Members of the full-time paid ski patrols at the recently-combined Canyons and Park City resorts voted to unionize on 14 December. (Listen-in on interview with Ski-Patrol.net Cofounder, Mark O’Connor, and Park City Mountain Resort COO, Bill Rock, on local NPR affiliate KPCW). The vote was close, with 97 voting in favor and 94 opposed to joining Local 7781 of the United Professional Ski Patrols of America (UPSPA) union within the AFL-CIO’s Communications Workers of America (CWA).
The Park City and Canyons resorts were officially combined at the end of July to form what is now the largest US ski resort. Fifty-million dollars has been committed to capital improvements for joining the resorts and upgrading the associated infrastructure. The combined resort has been re-branded as “Park City” (PCMR) with new tagline “There is only one. Park City.”
The question now is whether Vail, who inherited the union when it acquired the Canyons and recently took over management of the former Park City resort, will now continue the negotiations that had been ongoing with the UPSPA. That is, before Vail decided to use the combination of the two former competing resorts to create an opportunity to re-visit unionization of the former Canyons Resort patrol.
The negotiation of Canyons’ union contract had been ongoing, with 100% union participation among former Canyons patrollers. The Canyons Patrol had suggested early-on that the Park City patrol could be added to the agreement then-being negotiated. However, support from patrollers on the Park City side was not in favor of the union. Negotiations will now officially be between the combined patrols and PCMR. The patrols on both sides will have the additional challenge of getting on the same page with regard to union representation, but it is not mandatory. Under Utah law, union involvement is not obligatory even when a majority votes in favor of unionizing. PCMR also has a volunteer patrol. That patrol unit is not a party to the union negotiations given its volunteer status and regulatory restrictions.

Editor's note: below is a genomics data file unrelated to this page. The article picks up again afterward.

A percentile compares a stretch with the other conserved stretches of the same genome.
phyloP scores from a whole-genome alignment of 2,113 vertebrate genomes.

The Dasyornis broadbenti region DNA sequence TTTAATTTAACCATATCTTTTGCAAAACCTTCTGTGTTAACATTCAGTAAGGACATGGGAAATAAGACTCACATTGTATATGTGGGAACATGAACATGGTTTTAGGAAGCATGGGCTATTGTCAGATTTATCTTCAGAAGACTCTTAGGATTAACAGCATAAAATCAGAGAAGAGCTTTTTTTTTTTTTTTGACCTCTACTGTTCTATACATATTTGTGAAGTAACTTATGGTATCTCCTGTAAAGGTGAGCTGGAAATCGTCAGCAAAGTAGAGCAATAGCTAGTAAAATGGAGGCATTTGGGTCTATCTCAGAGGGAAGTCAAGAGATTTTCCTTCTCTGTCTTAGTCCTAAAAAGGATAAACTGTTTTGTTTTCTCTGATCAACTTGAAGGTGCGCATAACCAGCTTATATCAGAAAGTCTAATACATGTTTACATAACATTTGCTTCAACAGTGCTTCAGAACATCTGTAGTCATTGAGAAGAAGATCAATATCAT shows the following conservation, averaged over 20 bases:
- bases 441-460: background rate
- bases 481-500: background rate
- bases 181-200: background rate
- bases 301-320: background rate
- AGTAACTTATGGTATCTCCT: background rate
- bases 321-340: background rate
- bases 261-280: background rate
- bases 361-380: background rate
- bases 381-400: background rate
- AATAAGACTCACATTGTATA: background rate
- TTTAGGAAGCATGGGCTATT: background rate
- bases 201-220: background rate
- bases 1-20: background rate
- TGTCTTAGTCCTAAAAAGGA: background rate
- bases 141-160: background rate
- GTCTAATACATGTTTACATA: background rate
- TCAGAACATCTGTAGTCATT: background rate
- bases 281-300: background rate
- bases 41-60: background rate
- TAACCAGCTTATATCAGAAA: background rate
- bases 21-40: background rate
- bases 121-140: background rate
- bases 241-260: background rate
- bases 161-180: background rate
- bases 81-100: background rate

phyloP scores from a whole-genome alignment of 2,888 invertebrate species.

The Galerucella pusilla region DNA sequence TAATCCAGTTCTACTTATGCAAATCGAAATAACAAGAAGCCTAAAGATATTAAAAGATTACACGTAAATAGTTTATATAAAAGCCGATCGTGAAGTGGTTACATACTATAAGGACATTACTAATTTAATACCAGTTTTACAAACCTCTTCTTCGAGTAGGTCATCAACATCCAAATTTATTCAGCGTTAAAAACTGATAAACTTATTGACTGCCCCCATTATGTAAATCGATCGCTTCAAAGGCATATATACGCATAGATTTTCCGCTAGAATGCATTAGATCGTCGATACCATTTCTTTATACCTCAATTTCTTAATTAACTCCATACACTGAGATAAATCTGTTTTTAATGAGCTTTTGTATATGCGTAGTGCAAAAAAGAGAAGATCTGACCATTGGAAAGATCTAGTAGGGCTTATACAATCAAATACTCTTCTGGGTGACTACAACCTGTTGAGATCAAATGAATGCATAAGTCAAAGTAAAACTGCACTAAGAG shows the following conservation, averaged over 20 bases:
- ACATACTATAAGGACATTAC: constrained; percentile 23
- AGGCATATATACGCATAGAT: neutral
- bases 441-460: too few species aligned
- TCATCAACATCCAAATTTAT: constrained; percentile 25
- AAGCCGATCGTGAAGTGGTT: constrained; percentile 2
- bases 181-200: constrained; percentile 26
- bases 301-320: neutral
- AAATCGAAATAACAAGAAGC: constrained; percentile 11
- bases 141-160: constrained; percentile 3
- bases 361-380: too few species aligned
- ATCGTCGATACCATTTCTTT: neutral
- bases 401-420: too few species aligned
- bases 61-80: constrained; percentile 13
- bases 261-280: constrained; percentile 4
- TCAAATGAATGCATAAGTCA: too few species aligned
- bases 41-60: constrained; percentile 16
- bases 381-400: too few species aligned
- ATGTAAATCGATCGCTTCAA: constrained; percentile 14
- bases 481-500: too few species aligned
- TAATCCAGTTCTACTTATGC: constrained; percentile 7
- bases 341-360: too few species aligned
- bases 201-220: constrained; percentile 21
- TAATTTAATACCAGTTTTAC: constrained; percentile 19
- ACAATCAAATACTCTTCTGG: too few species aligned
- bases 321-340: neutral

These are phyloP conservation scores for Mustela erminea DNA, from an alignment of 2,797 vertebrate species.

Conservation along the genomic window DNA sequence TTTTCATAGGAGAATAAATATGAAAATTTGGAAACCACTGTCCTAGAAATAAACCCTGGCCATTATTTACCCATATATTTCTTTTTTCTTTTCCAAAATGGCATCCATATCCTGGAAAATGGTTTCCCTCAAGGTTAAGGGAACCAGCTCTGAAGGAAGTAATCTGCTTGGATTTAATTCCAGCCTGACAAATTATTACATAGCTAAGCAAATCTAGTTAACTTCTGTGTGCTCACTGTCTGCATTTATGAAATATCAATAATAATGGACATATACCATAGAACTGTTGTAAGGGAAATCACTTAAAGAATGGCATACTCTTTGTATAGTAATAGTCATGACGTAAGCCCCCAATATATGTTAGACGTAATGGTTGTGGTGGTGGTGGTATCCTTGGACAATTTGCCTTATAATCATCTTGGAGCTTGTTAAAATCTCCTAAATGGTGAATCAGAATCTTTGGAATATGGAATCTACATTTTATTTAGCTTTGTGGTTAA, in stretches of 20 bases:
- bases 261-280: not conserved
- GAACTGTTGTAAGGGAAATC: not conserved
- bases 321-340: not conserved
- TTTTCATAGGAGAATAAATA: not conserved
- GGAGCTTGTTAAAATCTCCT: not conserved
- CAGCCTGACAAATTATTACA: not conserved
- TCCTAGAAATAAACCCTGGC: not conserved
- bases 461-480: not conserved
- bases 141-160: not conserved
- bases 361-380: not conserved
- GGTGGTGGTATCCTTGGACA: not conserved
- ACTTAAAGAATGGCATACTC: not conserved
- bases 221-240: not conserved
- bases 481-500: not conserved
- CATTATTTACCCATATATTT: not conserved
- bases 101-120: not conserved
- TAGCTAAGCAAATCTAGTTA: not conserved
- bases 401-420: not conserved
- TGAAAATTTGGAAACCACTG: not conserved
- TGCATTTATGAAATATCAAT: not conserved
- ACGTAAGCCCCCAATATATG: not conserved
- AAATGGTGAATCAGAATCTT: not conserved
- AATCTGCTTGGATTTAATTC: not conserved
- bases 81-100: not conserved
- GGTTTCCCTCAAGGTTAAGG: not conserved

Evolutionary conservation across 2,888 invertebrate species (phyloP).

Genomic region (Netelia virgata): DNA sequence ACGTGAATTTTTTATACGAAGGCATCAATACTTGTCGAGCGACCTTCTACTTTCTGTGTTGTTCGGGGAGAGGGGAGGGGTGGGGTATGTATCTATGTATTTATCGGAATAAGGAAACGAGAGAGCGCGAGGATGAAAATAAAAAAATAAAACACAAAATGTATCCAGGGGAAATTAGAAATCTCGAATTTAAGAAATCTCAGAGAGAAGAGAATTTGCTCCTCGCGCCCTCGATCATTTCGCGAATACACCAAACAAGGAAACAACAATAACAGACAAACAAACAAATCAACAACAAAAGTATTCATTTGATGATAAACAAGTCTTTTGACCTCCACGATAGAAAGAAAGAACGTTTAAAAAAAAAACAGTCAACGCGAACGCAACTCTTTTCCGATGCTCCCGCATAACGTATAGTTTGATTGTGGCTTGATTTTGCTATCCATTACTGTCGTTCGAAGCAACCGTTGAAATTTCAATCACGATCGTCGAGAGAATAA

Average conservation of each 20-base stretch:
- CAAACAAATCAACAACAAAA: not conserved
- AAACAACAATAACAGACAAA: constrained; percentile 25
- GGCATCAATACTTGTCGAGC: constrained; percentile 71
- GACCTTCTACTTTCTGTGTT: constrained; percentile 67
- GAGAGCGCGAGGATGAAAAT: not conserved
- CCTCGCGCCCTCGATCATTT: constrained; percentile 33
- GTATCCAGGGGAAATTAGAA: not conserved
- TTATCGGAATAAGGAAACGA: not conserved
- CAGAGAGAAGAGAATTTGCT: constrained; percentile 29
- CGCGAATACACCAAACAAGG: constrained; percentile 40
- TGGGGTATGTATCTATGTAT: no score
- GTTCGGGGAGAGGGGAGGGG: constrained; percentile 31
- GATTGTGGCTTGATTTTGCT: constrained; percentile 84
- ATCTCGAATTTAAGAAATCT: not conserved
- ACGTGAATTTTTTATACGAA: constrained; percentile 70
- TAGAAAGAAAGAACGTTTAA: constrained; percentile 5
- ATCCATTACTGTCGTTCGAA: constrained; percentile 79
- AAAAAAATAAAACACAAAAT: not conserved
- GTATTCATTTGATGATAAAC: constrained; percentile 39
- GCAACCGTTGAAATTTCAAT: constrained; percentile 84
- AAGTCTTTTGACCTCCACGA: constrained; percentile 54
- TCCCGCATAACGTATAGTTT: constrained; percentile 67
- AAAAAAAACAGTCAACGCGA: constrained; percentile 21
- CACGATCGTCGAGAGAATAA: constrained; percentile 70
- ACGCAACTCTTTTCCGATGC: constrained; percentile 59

This leaves the count of unionized “Pro Patrols” at large resorts around the US at eight. Telluride patrollers, in a 47 to 1 vote, joined Colorado’s Crested Butte and Steamboat, and Utah’s Canyons Resort this past February. Teluride patrollers voted to accept their first union-negotiated contract in a 50-1 vote at the beginning of November. The Steamboat Professional Ski Patrol Association voted in a union in a December 1999 – 44 to 12 vote. Canyons patrollers unionized in April of 2000. Each of those resorts is represented by UPSPA. Patrollers at Aspen SkiCo’s four resorts, Aspen Mountain (Ajax) , Snowmass, Aspen Highlands and Buttermilk have been separately unionized since 1986 as the Aspen Professional Ski Patrol Association (APSPA). (see recent “Ski Patrol Unions” article for more historical details).
The Taos New Mexico ski patrol held a union vote in late November. But in a 22-22 tie vote, their effort failed. Taos Ski Valley reportedly sweetened the pot of patroller benefits ahead of the vote, offering more pay and a ski gear allowance, according to the Vail Daily. Beaver Creak ski instructors are exploring the possibility of unionization, which would make it the first ski instructors’ union.
The former President of the Canyons Professional Ski Patrol Association, patroller Pete Earle, issued a prepared statement on 15 December that said, “We are proud of the success that the Canyons Professional Ski Patrol Association and Canyons have enjoyed together for 15 years, and that the Association will continue to be a part of the team under the newly combined Park City Mountain Resort. We want what is best for our patrollers, the resort’s guests and Park City – and we believe that having the Association and our members at the table ultimately will result in a better experience for patrollers and guests alike.”